I had promised GrannyJ that I would stop at Trader Joe’s on my way up to buy her some lemon-dill sauce and some tuna steaks. I had a plan: I would go to the TJ’s I know, at 99th and Thunderbird, then head on up the hill. No problemo; the route was engrained in my head. So I pulled out of the rental car complex and let my autopilot take over: turn this way, turn that, get on I-17, drive, drive, drive, turn off on Thunderbird, drive, drive, drive.
I arrived at 99th and Thunderbird, and there was the familiar shape of the TJ’s mall. But it looked different. Where were all the cars? I turned across the intersection and pulled in, realizing, with a sinking feeling, that TJ’s was gone. Yes, I had the right spot: there was the familiar shape of the TJ’s store front. But where the “Trader Joe’s” sign had been there was only a fading memory burned into the creamy adobe by the sunlight, a dim shadow of where the letters had been.
So I pulled into the Wells Fargo parking lot, pulled out the phone, called mom. Sorry, I said. I’ll be there in about an hour and a half.
I decided it would be fun to drive up 99th (the Lake Pleasant Road) up to the Carefree Highway, though I knew it would be painful. The last time I had done the drive, the encroaching ticky-tacky boxes had been pushed further north, but surely there would still be some desert out there that I could drive through in the setting sun.
I drove up 99th, just getting into the swing of things, and was abruptly stopped at a T-intersection where 99th ended. Before me was a mall, a swanky earth-colored eminence with neon lights advertising eateries and clothing stores. The cross street was called “Lake Pleasant Parkway”.
I had to make a snap decision, and was not in the left-hand lanes…goodness only knows how things had changed further, and perhaps the better thing to do would be to just turn right, head back to I-17.
As I was driving the broad new parkway, expecting to head towards the highway, it started curving. I noticed a cross street: Beardsley. Say what?! That’s not right, I thought–doesn’t Beardsley intersect with the highway? I kept on, but started looking ahead for cross-street signs. And I realized that the setting sun was no longer behind me, but off to my right.
There ahead of me was Union Hills. ACK! Yes, I was right: ”Lake Pleasant Parkway” had morphed from a possible intersection with the highway into something heading directly south–back the way I had come. I turned on Union Hills, and saw that LPP had, at some point, turned into 83rd Avenue.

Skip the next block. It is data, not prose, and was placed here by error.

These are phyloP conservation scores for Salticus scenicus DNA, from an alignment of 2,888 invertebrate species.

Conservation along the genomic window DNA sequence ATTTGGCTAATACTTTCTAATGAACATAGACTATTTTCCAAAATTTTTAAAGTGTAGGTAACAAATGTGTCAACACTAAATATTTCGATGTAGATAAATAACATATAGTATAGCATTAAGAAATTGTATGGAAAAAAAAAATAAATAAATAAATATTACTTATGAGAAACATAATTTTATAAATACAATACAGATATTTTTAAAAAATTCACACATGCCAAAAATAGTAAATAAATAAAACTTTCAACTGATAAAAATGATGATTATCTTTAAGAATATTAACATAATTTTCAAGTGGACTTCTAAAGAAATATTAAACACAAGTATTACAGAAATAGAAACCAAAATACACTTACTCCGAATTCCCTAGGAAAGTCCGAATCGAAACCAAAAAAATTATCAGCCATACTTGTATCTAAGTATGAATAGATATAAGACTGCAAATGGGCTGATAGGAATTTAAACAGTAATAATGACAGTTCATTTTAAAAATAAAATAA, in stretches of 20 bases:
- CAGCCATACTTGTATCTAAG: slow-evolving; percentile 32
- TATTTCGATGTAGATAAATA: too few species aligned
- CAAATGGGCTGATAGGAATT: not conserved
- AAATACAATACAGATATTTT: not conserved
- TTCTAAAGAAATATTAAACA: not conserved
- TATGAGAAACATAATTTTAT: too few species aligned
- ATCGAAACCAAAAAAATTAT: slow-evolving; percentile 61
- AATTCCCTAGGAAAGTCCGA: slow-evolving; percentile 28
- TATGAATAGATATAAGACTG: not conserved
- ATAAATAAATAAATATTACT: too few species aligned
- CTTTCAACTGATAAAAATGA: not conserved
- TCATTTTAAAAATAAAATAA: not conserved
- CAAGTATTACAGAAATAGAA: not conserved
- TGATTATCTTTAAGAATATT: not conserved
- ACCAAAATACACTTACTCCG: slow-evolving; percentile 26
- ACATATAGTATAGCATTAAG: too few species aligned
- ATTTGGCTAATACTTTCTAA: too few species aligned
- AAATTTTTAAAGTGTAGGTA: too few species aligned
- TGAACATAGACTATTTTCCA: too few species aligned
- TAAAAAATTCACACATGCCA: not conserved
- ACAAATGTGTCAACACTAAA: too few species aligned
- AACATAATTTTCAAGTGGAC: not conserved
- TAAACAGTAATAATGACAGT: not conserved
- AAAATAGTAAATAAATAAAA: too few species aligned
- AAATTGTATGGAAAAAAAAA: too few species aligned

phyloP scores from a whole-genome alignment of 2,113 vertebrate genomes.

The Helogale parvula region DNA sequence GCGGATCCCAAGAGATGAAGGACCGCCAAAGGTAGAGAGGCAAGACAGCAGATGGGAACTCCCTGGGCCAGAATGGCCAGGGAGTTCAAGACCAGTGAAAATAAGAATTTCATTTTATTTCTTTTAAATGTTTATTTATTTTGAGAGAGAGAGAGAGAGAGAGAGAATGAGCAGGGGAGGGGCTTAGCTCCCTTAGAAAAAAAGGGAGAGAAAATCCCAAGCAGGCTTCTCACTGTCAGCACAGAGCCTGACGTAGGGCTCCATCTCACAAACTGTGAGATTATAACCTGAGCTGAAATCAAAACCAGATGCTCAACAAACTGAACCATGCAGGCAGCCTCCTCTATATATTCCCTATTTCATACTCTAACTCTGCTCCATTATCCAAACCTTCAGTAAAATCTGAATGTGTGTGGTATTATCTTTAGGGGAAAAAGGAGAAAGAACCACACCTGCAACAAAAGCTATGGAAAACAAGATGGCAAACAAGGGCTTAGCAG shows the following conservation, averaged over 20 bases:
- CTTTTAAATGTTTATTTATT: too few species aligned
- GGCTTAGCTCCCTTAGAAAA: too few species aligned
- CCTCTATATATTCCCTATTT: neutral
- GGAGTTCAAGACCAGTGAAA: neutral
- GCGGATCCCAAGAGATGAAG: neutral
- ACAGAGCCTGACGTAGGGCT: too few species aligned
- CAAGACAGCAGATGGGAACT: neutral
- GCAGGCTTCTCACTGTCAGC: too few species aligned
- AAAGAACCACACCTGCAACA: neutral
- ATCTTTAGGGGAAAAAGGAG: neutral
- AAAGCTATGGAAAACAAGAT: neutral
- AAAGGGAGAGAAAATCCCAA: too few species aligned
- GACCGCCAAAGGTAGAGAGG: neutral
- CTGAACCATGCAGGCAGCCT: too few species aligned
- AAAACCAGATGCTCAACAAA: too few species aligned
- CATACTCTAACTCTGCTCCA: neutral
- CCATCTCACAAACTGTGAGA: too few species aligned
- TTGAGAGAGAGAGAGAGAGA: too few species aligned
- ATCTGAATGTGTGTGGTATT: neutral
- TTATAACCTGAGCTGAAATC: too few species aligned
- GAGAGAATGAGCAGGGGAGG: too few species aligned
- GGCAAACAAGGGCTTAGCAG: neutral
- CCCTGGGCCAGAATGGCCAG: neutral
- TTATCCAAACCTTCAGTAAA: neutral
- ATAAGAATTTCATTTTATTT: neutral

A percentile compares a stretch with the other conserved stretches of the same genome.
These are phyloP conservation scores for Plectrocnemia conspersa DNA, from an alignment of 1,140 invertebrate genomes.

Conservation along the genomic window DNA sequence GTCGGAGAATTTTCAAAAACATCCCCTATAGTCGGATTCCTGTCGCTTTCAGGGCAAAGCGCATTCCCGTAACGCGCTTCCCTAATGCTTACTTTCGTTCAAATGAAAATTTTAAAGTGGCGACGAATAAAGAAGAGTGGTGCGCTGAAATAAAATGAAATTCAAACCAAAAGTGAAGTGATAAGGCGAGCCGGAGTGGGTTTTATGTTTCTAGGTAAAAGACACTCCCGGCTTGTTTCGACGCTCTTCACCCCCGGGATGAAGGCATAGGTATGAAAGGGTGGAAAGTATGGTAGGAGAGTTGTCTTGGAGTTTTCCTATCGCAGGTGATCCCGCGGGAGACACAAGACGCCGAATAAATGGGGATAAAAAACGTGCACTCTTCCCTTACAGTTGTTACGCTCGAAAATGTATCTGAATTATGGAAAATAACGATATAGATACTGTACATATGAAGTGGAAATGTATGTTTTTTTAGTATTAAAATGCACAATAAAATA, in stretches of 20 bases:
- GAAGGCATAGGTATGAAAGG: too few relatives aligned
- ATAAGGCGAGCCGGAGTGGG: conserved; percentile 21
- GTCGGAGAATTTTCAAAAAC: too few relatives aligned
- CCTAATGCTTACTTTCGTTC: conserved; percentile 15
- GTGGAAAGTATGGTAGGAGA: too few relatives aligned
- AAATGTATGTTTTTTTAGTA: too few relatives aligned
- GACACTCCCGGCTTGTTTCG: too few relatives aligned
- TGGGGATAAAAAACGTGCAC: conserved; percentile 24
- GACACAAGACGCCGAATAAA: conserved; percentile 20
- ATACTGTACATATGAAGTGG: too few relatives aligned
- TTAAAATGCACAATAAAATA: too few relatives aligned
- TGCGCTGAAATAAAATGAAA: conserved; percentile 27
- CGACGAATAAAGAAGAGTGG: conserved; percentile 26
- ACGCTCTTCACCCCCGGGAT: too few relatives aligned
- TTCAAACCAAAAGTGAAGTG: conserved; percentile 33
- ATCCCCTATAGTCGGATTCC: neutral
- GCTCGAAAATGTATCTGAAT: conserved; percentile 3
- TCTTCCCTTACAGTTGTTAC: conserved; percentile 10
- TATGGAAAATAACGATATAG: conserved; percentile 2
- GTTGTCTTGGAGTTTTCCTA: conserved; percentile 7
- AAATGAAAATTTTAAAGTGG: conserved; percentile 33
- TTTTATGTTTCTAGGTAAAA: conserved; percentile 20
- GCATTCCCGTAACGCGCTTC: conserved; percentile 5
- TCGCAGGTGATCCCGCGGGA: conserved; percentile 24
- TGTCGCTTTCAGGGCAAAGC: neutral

But despite this unexpected detour–which had taken an extra 30 minutes–I soon made it to the highway, and was motoring north through the edges of Phoenix…and passing yet another “Photo speed enforcement zone”. They were littering the area on all the highways, and they were new.
I passed Deer Valley and hit construction: a long, long passage of arrows pointing left, then pointing right, the highway lanes swinging this way and that, the Arizona Department of Transportation widening the highway and rerouting it.
I passed an intersection labeled “Jomax Road”. Once, only 10 years ago, Jomax Road was a small dirt road that fed into 99th Avenue in the middle of the desert, a lonely sign on a 2-lane road, that led into an area of old 2-acre spreads with dowdy ranch houses. Now, it was big enough to warrant an entrance to the interstate.
I passed the construction on the new, expanded interchange with Carefree Highway. It was dark now.
The newness passed away; now I was on familiar ground. Coming up on my bete noire, a development called Anthem. Once upon a time, the road there was called Desert Foothills; now it was called Anthem Way. Once upon a time, there had been a (for the desert) lush forest of palo verde trees, one of my most favorite spots to drive through in springtime, as the wildflowers carpeted the ground and the pale chartreuse leaves popped out on the trees. When Del Webb came through and raped the desert to install its huge development out by New River, they made very sure to keep all the saguaro cacti–it was required by law. But all the palo verde trees? The thing that made that spot unique? Poof. Gone. See, they weren’t required to do anything with them. So they brought in their bulldozers and ripped them out of the ground to make way for hundreds of square adobe-colored McMansions. McMansions purchased by people who wanted inexpensive housing near to Phoenix, out in the desert where the nights were an endless expanse of darkness filled with hundreds of stars.
Of course, now that those McMansions are there, with their associated street lights and porch lights and their carefully saved saguaros, the velvety nights with the tiara of brilliant stars are no more.
I’m sure the people who had lived in New River for years beforehand were pleased to have their night skies removed like that…
Most of the drive between Anthem and Prescott was the same, thank heavens. Long sweeps of emptiness with a blob of lights around Black Canyon City, and scattered spots of light marking old houses out in the chapparal. A small spot of newness at the entrance to Prescott, where ADOT is remodeling the old highway interchange, but not too much difference.
The past ten years have changed so much about this land I love. The relentless expansion of Phoenix has chewed up an amazing amount of the desert, and it saddens me. It especially saddens me to realize that–according to reports I have heard–many of those new houses, built to cash in on the real estate run-up of 1997-2006, are empty or on the verge of foreclosure.
Ah, well. I am at mom’s house. Her street is the same as it has been in the past ten years; the changes came here before that. We spent yesterday visiting the local Gingerbread House Village, hanging out, and going out for dinner. It’s quiet and relaxing, and I find I miss my dotter very, very much.